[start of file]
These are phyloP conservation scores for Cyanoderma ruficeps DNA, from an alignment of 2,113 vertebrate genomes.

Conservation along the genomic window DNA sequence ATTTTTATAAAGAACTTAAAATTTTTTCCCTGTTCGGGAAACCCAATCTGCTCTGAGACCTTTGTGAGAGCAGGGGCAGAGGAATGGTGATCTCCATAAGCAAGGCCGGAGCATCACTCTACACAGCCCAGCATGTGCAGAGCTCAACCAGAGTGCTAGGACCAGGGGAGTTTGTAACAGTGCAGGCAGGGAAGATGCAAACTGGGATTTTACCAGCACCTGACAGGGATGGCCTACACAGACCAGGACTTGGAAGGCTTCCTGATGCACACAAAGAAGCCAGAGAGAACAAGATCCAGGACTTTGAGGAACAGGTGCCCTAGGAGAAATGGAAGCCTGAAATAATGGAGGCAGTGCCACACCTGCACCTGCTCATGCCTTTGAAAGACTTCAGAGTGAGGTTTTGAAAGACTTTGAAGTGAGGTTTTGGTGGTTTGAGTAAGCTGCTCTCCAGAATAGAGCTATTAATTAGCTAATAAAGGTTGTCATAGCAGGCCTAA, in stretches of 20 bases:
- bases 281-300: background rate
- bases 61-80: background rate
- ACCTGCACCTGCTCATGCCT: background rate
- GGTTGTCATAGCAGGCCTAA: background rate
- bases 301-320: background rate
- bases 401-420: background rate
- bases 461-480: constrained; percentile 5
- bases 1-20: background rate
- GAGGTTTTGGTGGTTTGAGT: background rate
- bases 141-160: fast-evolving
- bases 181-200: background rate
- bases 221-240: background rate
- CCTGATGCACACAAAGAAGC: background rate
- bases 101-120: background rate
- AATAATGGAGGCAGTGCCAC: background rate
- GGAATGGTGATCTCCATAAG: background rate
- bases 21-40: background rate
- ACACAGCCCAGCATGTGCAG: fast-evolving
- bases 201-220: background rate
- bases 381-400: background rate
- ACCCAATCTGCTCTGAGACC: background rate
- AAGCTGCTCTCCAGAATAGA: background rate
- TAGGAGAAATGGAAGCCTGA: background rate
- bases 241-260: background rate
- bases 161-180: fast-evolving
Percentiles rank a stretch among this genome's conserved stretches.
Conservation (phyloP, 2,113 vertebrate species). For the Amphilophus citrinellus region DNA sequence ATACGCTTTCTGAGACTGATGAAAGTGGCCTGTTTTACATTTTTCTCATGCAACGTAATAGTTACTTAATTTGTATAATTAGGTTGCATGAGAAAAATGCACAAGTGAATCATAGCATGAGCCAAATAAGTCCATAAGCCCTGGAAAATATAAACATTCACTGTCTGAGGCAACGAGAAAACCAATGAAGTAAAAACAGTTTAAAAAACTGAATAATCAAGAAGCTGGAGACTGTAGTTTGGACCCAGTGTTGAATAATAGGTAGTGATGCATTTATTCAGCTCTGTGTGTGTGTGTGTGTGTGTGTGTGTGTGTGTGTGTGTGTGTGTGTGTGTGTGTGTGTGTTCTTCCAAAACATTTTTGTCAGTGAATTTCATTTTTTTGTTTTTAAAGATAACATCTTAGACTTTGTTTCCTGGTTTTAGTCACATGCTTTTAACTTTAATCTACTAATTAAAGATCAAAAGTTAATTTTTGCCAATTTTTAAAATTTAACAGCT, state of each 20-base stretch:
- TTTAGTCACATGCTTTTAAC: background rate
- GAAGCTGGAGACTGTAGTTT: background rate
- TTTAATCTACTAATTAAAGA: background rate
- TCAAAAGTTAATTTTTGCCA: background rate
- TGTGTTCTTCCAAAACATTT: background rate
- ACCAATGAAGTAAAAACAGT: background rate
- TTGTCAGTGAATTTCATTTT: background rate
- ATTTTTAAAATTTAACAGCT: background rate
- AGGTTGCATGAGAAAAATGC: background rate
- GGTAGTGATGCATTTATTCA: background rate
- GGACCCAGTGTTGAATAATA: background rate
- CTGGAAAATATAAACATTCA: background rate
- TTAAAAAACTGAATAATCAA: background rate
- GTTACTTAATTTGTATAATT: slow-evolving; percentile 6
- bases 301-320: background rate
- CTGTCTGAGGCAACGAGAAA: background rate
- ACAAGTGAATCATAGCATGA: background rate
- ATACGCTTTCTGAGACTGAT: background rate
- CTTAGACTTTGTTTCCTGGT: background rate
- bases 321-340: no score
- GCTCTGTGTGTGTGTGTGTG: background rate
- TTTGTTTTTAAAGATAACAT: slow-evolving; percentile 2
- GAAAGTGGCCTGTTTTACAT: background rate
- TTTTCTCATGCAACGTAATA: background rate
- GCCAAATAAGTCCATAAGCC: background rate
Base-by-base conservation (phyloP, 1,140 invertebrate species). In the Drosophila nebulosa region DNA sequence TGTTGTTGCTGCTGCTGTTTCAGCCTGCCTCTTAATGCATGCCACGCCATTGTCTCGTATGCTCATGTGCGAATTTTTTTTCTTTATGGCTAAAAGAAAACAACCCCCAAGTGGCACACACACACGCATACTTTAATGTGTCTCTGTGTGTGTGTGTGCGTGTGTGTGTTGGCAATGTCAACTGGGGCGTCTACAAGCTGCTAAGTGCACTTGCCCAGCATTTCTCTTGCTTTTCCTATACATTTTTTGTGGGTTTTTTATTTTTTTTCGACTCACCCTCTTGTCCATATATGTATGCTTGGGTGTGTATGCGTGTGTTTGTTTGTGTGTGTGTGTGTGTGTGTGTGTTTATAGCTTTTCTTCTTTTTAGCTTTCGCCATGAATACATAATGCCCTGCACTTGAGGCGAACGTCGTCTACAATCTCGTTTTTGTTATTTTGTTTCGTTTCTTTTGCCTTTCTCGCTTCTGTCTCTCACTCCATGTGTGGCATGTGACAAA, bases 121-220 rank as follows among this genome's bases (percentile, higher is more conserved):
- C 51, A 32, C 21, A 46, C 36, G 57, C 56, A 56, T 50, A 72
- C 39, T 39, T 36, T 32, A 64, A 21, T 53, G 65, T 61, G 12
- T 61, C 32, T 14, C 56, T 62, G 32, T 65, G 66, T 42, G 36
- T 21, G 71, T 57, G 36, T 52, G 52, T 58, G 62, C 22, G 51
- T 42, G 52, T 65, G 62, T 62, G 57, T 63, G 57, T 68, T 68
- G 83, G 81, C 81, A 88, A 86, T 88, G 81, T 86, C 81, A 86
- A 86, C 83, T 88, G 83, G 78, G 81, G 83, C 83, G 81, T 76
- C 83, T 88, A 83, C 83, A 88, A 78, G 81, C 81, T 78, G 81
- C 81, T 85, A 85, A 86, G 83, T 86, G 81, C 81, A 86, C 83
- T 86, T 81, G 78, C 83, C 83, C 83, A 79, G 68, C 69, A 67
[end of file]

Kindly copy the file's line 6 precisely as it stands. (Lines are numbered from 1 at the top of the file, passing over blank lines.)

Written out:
- GGTTGTCATAGCAGGCCTAA: background rate